Easels and Stools

by pamneely on October 18, 2010

I am not a great believer in easels for outdoor sketching. If you have to walk around a bit before settling on a subject they can be a burden to carry about.

Nevertheless there are some good light sketching easels on the market that will serve you both indoors and out. As you will probably be painting indoors with an easel, it is wiser to get one that can be taken out at well. Some folding easels are designed both for indoor and outdoor work and when folded are easily transportable.

The problems in working outdoors are added to when complicated by the presence of an easel. Easels have a tendency to blow over at the slightest breeze. They reduce your mobility and are troublesome to pack up when you are in a hurry. However you may like to try working with them later on as they are helpful when painting in watercolors. Nevertheless to begin with, until you have gained some confidence and experience, leave them behind in the studio.


A small seat or stool is another matter. Though I rarely use one myself, some students find that they are unable to work without being comfortably seated. Any lightweight stool that folds simply will do for this purpose and can be bought in most large stores where they sell picnic or garden furniture. Sometimes they sell them in the sports department for fishermen. If you don’t mind not having a stool, but dislike sitting about on cold and hard surfaces, an inflatable cushion is a good addition to your equipment (Fig. 17).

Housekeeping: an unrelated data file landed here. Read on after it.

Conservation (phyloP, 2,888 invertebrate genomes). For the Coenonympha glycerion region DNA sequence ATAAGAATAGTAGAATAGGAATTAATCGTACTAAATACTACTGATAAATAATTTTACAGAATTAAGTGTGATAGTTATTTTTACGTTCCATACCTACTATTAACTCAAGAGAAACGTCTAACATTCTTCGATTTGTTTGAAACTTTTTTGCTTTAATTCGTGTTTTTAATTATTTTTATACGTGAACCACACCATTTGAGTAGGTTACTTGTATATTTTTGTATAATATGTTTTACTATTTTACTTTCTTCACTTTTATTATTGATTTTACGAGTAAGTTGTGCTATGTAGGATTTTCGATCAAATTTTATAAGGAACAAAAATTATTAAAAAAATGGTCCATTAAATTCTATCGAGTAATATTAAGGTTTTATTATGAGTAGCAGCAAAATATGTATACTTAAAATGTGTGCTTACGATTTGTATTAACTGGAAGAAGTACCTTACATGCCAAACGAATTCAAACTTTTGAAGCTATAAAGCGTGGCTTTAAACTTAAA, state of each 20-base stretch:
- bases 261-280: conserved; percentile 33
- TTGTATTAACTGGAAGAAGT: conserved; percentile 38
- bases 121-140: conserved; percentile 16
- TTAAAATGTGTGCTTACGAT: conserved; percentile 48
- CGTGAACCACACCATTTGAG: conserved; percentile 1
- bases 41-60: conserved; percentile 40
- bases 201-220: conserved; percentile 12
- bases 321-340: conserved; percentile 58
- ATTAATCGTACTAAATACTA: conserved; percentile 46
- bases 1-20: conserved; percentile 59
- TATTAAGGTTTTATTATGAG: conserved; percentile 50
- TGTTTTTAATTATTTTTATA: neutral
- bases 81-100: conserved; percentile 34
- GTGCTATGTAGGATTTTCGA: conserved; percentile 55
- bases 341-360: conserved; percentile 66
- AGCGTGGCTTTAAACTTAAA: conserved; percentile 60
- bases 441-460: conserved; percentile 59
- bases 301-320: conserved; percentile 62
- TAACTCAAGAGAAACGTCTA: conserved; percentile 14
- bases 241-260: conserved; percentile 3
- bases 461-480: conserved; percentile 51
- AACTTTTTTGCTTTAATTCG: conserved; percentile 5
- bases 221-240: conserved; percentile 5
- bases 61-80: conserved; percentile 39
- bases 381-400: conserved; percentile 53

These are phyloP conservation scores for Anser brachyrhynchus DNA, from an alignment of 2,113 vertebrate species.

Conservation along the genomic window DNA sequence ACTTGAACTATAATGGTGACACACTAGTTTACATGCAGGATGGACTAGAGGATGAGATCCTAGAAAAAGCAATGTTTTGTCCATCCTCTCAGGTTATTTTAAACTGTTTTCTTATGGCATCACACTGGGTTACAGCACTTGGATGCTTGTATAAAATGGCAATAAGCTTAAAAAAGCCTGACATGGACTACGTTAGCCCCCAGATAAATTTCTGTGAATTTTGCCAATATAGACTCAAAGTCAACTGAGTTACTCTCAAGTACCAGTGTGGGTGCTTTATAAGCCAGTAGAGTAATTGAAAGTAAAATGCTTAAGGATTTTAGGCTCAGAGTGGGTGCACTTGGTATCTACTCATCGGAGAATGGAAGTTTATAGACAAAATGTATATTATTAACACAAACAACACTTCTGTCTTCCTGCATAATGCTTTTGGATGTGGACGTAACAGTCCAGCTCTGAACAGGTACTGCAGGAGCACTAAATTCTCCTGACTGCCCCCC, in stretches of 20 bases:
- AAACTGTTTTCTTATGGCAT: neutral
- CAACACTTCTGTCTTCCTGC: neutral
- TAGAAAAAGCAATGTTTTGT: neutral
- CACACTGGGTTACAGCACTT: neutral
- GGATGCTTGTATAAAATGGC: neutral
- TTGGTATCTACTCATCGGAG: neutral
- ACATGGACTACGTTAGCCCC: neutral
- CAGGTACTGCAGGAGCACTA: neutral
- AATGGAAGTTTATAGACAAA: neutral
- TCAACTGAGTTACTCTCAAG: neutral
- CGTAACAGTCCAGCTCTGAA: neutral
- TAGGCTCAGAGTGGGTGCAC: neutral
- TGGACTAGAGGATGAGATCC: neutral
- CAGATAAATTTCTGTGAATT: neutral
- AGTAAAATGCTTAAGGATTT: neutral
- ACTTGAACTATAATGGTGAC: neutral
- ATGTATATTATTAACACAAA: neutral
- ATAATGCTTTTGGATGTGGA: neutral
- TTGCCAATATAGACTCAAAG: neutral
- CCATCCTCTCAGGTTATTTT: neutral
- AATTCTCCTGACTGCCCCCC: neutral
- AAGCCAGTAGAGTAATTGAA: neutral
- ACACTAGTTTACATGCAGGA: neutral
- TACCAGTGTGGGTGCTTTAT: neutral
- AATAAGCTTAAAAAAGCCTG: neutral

PAINTING OUTDOORS IN OILS

Oil paints aren’t really designed for outdoor work. As you will see in the next chapter they are more complicated to handle than watercolors. By this I mean that you will need lots of gear. Bottles of oil and turps, lots of brushes, canvases, canvas holder for protecting the wet paint, a palette and dippers, an easel, rags, palette knife and so on.

You always have to keep your equipment clean when mixing oil paint and this is difficult enough in the studio without the added complication of the weather. Unless you have had a great deal of experience in handling oil paint, and can be certain of fine weather, it is best to leave them completely alone and use them for indoor work only. Numerous artists do paint outdoors, especially in the hotter countries. Cezanne did, for one, but he had to hire a cart each time he wanted to paint to accommodate all his equipment which included a large umbrella to keep the sun off.

So, for the moment, I would suggest that for outdoor sketching stick to drawing and painting in opaque and transparent watercolors.

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